bined nitrogen uptake (Reuter et al. 1986; Pinckney
et al. 1995), the competitive advantage within the mi-
crobial community may have shifted to non-nitrogen
fixers upon combined-nitrogen addition. Het-
erotrophic bacteria tend to be more efficient at inor-
ganic nutrient uptake than photosynthetic microor-
ganisms (Currie and Kalff 1984; Currie 1990; Jansson
1993) and thus may have outcompeted the cyanobac-
teria.
Most likely, the cyanobacterial community from
Maine was adapted to high levels of inorganic nitro-
gen from ammonium nitrate fertilization practices,
and with additional inputs of nitrogen in our experi-
ments, cyanobacteria reacted with an increase in bio-
mass. Therefore, our results indicate that cyanobacte-
rial growth remains nitrogen-limited, even with
routine wastewater fertilization. Phosphate uptake ki-
Figure 6. Growth of Aphanocapsa rivularis PP19 and Pseudana- netics in wastewater from Maine also indicated mod-
baena PP16 in the presence of glucose and acetate in the dark. The erate P limitation in a system with high total P con-
control represents growth in mineral medium.
centrations. Considering the large densities (10 7–10 10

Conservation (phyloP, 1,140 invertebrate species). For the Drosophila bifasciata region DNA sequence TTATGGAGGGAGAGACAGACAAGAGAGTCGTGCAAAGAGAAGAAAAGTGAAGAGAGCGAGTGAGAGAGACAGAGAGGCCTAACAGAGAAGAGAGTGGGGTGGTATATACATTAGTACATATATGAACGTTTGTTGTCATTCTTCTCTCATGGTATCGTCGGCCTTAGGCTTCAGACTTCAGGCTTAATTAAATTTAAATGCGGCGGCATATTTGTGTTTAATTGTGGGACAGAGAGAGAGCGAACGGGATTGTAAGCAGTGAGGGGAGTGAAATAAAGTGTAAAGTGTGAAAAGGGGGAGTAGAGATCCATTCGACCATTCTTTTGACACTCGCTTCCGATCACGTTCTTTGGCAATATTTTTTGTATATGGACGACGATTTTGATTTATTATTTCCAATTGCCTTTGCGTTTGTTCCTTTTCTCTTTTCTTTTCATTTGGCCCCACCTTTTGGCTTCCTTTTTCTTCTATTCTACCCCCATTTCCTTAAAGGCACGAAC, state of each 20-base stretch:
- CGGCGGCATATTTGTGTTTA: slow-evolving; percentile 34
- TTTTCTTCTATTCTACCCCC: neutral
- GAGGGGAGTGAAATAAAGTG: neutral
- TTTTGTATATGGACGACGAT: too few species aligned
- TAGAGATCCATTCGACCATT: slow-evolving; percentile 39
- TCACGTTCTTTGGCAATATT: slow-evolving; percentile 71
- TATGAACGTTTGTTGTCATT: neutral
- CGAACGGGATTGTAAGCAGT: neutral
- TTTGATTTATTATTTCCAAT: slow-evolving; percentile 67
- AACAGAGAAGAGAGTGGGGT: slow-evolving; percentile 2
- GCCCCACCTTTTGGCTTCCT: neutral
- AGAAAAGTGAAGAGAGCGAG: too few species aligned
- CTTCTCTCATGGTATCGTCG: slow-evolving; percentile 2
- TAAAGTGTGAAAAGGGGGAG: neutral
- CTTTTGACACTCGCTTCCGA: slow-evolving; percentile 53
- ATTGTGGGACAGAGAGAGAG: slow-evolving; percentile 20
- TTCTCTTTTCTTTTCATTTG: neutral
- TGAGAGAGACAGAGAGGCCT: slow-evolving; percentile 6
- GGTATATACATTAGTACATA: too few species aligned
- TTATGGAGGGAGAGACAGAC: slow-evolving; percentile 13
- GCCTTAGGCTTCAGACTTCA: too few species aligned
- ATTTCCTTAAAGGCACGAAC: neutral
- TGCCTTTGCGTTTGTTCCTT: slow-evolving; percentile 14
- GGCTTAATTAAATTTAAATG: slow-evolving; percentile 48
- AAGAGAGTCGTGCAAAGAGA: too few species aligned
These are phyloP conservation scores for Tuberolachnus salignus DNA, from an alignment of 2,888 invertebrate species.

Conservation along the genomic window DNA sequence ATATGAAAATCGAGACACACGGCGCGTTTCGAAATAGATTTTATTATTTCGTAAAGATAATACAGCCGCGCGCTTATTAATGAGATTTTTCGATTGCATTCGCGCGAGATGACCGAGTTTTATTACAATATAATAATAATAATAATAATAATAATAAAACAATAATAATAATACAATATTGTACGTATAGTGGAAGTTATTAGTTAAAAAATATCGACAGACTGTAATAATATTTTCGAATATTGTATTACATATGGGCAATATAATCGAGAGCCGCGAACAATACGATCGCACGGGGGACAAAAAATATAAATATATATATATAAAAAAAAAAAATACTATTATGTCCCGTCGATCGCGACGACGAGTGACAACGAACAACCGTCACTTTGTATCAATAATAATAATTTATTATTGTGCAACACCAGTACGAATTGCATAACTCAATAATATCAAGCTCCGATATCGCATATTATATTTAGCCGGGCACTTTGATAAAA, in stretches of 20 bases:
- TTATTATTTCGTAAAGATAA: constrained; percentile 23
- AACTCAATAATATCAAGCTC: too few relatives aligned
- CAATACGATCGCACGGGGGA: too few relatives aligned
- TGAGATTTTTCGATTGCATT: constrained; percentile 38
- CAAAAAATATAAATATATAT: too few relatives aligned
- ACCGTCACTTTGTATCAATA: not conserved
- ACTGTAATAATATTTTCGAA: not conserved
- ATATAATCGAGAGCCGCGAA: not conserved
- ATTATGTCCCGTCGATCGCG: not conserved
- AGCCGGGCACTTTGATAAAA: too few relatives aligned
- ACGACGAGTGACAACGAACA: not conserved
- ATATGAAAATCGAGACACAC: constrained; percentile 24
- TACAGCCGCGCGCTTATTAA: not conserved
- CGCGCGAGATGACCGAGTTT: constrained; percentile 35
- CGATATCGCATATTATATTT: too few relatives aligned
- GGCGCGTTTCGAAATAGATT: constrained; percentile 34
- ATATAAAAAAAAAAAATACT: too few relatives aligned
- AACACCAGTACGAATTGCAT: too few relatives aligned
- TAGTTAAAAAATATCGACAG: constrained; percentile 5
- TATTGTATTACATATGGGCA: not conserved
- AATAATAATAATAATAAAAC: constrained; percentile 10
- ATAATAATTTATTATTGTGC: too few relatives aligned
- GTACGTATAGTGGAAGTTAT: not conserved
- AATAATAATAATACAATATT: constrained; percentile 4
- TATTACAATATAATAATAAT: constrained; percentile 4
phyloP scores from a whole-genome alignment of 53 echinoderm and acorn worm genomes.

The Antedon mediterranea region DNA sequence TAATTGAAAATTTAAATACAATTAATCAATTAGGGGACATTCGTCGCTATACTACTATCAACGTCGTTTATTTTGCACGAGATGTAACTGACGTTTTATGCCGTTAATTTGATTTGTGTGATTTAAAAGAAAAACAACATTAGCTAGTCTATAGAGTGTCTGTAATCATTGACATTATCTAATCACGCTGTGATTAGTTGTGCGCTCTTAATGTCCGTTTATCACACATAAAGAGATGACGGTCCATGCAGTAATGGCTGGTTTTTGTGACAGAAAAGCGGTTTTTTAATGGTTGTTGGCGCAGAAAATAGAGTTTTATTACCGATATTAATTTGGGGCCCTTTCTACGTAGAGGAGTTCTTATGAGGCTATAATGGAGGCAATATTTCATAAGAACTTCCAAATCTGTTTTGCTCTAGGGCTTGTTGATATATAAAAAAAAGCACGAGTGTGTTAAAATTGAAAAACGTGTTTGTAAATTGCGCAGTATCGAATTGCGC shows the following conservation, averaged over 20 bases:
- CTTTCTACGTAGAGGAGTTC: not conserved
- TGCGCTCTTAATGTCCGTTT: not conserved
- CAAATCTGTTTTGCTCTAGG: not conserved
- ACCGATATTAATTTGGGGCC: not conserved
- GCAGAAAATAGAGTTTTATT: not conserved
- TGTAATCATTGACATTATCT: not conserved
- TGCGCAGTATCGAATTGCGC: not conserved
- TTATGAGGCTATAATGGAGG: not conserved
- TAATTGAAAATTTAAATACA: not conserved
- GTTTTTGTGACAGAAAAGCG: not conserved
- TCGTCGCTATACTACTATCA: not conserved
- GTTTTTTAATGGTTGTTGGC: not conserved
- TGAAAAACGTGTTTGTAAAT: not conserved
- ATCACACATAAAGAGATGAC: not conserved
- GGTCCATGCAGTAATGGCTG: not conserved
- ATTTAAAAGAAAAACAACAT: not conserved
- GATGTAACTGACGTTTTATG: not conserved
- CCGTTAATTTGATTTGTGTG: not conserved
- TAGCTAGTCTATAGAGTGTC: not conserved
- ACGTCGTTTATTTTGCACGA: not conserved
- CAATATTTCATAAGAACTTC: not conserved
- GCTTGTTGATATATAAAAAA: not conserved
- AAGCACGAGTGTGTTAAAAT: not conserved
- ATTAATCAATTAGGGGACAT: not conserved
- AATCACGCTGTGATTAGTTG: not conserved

cells mL −1) of bacteria in pulp and paper wastewater
1997). In common with many pulp and paper waste- communities, these results suggest that inputs of ni-
treatment systems, two of the mills in this study (Ida- trate, ammonium and phosphate are offset by high
ho and New Zealand) had non-detectable levels of microbial demand for these nutrients.
inorganic nitrogen. In contrast, concentrations of in- In contrast to other studies (Kuritz and Wolk 1995;
organic nitrogen were higher at the Maine site be- Shashirekha et al. 1997), cyanobacteria from pulp and
cause ammonium and nitrate are added on a daily paper waste-treatment systems in the present study
basis to the waste-treatment system. It is interesting did not substantially mineralize the contaminants
that cyanobacterial biomass was comparable among used. Less than 10% of 2,4-dichlorophenol was min-
mills regardless of the nitrogen status of the waste- eralized by cyanobacteria over the course of an aver-
water, yet growth responses to ammonium or nitrate age hydraulic retention time. Compared to het-